Airport Investment in IT Set to Take Off

19th May 2004

Over 60 per cent of airport IT

executives   expect   increased   budgets   to   boost   their   IT   and

telecommunications investment from the current average of 4 per cent of

airport revenues. This is according to the results of the first Airport IT

Trends Survey - conducted by Airports Council International (ACI), SITA and


Airline Business magazine.  Overall,  airports worldwide are estimated to

invest approximately US$2 billion in IT and telecommunications each year.

Robert J.  Aaronson,  Director General, ACI commented: “IT is a strategic

issue   central to airports worldwide and with this survey we have

established a set of benchmarks to track the key trends. Not only will IT

be crucial to bolstering security in the years to come but it must also

further reduce costs across the airport and, perhaps most essentially,

provide passengers with a seamless journey.”

IT infrastructure projects were rated the top investment priority, closely

followed by security related solutions, passenger and baggage processing as

well   as   the integration of current systems,  with improvements in

operational efficiency ranked the lowest priority. The Airport IT Trends

Survey shows that over 80 per cent of airports have already implemented

Internet Protocol (IP) systems and this is expected to rise to 93 per cent

by 2006.  In addition, while just 13 per cent have a Voice Over IP (VoIP)

system already implemented, another 60 per cent plan to introduce it in the

next two years.


When asked about the major obstacles to overcome when implementing their IT

strategies,  airport executives stated a lack of budget, the lack of an

agreed airport wide IT strategy,  security issues and a lack of Board

support as the top issues.


Peter Buecking,  President, SITA added: “Smart investment in IT is crucial

to a speedy and sustainable recovery of the aviation business globally. An

integrated IT infrastructure will improve airport flexibility so that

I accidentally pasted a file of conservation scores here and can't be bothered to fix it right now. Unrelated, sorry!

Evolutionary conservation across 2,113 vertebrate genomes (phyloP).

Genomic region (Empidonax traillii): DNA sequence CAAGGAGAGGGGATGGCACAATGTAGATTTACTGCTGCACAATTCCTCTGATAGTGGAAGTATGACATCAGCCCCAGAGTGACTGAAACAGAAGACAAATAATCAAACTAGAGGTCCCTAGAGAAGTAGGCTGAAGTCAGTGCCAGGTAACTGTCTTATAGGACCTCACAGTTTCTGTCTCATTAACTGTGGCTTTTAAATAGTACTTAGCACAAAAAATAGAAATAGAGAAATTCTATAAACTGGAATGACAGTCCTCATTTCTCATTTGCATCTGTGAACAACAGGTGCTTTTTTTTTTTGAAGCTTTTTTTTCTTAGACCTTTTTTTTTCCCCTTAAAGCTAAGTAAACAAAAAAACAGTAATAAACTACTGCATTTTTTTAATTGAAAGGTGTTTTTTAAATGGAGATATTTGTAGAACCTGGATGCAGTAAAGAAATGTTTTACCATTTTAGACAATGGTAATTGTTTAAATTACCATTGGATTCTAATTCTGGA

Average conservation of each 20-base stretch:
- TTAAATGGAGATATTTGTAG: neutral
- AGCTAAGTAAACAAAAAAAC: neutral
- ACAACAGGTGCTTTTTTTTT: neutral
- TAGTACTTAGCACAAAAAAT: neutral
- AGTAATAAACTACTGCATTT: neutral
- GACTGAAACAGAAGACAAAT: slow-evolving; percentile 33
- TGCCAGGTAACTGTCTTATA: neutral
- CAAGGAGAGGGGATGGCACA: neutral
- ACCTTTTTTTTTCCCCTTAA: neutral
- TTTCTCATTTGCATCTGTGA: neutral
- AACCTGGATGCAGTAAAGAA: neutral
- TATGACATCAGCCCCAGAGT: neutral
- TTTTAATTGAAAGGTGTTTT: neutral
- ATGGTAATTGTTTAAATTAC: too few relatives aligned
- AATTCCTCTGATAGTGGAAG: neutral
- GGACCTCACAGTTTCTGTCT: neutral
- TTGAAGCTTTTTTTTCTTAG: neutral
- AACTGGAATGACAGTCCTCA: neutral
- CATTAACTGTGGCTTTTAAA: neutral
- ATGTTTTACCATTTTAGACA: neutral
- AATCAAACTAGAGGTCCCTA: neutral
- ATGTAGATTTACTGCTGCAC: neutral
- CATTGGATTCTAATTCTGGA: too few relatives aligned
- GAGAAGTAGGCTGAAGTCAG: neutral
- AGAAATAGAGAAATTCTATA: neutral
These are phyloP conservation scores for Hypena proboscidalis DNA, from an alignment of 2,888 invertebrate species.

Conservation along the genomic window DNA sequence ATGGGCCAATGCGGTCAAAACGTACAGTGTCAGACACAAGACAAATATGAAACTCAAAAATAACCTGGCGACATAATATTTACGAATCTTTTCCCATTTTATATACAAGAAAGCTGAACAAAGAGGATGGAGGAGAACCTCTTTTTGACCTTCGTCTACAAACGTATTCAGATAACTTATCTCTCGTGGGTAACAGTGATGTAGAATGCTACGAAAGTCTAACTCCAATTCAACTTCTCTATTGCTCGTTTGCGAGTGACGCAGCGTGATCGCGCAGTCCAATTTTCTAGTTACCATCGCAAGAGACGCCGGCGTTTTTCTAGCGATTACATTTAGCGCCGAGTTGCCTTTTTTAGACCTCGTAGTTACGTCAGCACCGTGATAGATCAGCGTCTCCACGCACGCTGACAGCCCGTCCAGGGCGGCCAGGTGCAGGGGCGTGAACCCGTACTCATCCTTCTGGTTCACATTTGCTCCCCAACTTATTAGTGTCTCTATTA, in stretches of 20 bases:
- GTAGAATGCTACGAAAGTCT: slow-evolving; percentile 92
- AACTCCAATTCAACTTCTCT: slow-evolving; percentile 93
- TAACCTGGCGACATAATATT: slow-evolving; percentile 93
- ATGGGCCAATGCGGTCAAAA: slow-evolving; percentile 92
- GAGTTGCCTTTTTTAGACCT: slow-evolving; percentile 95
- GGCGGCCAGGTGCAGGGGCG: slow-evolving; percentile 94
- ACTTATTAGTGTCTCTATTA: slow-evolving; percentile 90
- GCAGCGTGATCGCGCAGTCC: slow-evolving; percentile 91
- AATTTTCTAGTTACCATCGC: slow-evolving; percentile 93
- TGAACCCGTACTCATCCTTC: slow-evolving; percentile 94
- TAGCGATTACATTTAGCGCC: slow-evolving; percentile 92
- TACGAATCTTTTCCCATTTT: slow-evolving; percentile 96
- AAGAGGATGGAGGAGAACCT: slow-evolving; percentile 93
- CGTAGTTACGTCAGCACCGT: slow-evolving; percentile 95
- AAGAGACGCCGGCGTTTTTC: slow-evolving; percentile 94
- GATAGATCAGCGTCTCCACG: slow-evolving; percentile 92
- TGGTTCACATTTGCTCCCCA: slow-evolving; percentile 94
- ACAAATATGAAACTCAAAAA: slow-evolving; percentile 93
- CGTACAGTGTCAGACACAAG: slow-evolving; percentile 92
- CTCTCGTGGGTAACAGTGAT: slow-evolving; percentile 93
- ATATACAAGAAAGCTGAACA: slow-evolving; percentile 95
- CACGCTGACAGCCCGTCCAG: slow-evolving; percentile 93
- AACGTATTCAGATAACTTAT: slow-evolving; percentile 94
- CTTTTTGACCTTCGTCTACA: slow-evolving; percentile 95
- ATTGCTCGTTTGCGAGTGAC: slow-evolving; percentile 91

changing passenger volumes can be accommodated by opening new kiosks or

gates at a moments notice. Improving passenger, baggage and networking IT

systems is vital to ensuring the highest levels of safety, security and

operational efficiency.”




Passengers will benefit from the introduction of wireless and web services,

as over 96 per cent of airports surveyed plan to implement these services

by 2006 (wireless access expected to grow by 54 per cent, and web services

for passengers expected to grow by 52 per cent). In the next two years 40

per cent of airports also expected to trial e-commerce facilities for

tenants and mobile-commerce payment services.


Common-use self-service (CUSS)  kiosks shared by multiple airlines while

allowing individually branded services, are also expected to proliferate:

over 50 per cent of airports in the survey said they intended to deploy

these CUSS kiosks in the next two years.


Biometric Security Trends

Around   25   per   cent   of   airports surveyed already use biometric

identification for employees, and by 2006 this group grows to over 50 per

cent.  Only 4 per cent planned to introduce biometric identification for

passengers in the next year, but another 20 per cent plan to implement the

technology within the next two years. The biometric technologies used for

employee trials were fingerprint (67 per cent), hand geometry (17 per cent)

and facial recognition (8 per cent). Biometric technologies to be used for

passenger trials included: fingerprinting (24 per cent), iris scanning (24

per cent) and facial recognition (6 per cent).


The survey also showed that 8 per cent of responding airports currently

offer radio frequency identification (RFID) tracking for passenger baggage,

but that plans are in place for this to grow to around a quarter of

airports in the next two years. A few plans are in place to expand RFID

systems across cargo services in the next four years.


The Airport IT Trends Survey was conducted by NSM research in the last

quarter of 2003 and first quarter of 2004. 48 responses were received from

the Top 200 airport groups, representing 50 per cent of industry revenues.

Commissioned by Airports Council International (ACI), Airline Business and

SITA,  the survey covers strategic management issues,  outsourcing and

security.  A detailed report and listing of the aggregate data is available

to purchase on CD-Rom and provided free to responding airports.



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